These factors all combine to create the feeling of a really tight, squad based shooting game, with the added tactical complexities of various objectives. The characters are mechanically diverse and ambitious in comparison to the traditional board game tropes, meaning that play also feels very different to the norm. Hexxer, for example, can displace herself and her allies, whilst Gata, sprints around the Hexadome free-running over characters and other obstacles with ease. The whole game is as fast, fluid and free flowing as it sounds.
Ultimately, if Aristeia! is attempting to position itself as an exciting and persistent new entry into the long-neglected future sports/arena combat genre, then I think it has accomplished its mission with distinction. Between the interesting lore (backed by exceptional written and physical components) and the fantastic mechanics that blend simple deck building, dice rolling and action point usage, Aristeia! delivers a fantastic out of the box experience that is certain to expand in the future as new teams/characters are introduced.
It’s quite rare for board games to emulate video games successfully. I was impressed by the pace that DOOM: The Board Game set when I reviewed it last year, but I think Aristeia! might even do it better because it doesn’t have the same, cumbersome need for a “Dungeon Master” player. The Switch mechanic is a great way to introduce a method of reducing the feeling of bad luck from dice rolls, as is the inclusion of a deck of action cards. When combined, these make Aristeia! feel like a miniatures combat game without any of the usual limitations. Add those mechanical features to a game with multiple ways to win (via variable objectives) and a lot of setup and team flexibility, and you have a real long term winner on your hands.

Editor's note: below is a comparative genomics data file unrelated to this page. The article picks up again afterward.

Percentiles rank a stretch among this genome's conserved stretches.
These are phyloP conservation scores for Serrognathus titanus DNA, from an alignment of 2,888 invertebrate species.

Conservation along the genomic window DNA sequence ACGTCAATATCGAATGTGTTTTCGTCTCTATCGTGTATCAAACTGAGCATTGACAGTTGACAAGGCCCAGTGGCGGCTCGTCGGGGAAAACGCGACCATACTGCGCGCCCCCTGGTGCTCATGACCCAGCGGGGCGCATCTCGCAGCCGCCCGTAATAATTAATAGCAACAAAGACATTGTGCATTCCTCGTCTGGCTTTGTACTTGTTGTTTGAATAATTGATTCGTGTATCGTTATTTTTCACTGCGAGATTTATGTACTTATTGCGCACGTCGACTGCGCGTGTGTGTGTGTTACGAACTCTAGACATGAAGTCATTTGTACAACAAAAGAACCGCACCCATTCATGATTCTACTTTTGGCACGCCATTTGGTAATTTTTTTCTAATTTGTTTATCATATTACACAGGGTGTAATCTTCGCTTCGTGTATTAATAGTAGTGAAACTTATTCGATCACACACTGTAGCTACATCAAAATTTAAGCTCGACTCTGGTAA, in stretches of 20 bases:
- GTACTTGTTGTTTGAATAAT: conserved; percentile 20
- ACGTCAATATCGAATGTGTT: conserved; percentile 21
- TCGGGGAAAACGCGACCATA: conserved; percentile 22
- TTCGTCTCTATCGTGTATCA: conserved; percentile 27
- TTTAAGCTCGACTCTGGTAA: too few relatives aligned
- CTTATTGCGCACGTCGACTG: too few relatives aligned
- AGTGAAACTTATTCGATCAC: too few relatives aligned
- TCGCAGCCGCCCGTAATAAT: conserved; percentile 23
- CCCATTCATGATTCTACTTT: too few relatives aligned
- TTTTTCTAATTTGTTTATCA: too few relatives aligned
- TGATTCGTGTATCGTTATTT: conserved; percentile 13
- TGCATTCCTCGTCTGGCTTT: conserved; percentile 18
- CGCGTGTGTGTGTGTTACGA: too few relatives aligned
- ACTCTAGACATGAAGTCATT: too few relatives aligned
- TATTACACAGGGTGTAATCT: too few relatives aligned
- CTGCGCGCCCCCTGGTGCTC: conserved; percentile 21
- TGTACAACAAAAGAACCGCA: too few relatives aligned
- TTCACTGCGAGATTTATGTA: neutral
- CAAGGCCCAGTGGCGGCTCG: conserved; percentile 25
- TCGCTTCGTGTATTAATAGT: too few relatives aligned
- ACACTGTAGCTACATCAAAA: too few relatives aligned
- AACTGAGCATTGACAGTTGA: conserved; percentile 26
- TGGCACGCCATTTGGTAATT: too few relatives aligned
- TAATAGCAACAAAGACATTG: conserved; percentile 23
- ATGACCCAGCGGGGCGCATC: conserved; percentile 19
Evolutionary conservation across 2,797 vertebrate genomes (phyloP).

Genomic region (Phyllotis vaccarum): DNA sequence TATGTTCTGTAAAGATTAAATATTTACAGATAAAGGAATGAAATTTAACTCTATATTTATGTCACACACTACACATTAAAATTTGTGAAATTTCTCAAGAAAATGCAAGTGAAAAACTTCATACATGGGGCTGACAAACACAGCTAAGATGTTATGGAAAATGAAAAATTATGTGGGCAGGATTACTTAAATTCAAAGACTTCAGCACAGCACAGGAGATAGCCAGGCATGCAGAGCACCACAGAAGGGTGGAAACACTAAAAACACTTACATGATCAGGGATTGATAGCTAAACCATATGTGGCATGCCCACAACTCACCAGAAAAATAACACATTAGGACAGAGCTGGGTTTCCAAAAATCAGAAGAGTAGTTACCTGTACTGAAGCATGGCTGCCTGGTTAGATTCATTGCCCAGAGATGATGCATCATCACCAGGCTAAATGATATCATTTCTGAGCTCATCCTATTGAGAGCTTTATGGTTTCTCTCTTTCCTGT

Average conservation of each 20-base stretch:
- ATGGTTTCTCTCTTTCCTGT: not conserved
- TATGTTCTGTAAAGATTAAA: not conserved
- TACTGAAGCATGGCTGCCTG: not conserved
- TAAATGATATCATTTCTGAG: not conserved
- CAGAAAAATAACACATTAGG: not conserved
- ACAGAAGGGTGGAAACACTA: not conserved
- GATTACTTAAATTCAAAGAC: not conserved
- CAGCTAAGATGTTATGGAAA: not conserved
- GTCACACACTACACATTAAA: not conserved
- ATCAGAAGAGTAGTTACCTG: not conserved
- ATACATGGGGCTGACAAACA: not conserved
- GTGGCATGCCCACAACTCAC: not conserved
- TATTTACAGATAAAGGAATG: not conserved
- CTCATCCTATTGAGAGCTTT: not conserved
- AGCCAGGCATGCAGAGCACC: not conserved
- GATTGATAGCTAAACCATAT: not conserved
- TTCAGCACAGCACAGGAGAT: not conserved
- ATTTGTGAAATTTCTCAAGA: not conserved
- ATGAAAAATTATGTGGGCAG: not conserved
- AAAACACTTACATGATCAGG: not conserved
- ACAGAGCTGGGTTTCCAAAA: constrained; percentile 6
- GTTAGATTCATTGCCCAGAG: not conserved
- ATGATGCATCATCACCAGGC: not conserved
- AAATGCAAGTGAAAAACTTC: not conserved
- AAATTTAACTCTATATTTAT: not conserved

You can find out more information on Aristeia!, including any stores which carry stock of the game, on the game’s official website.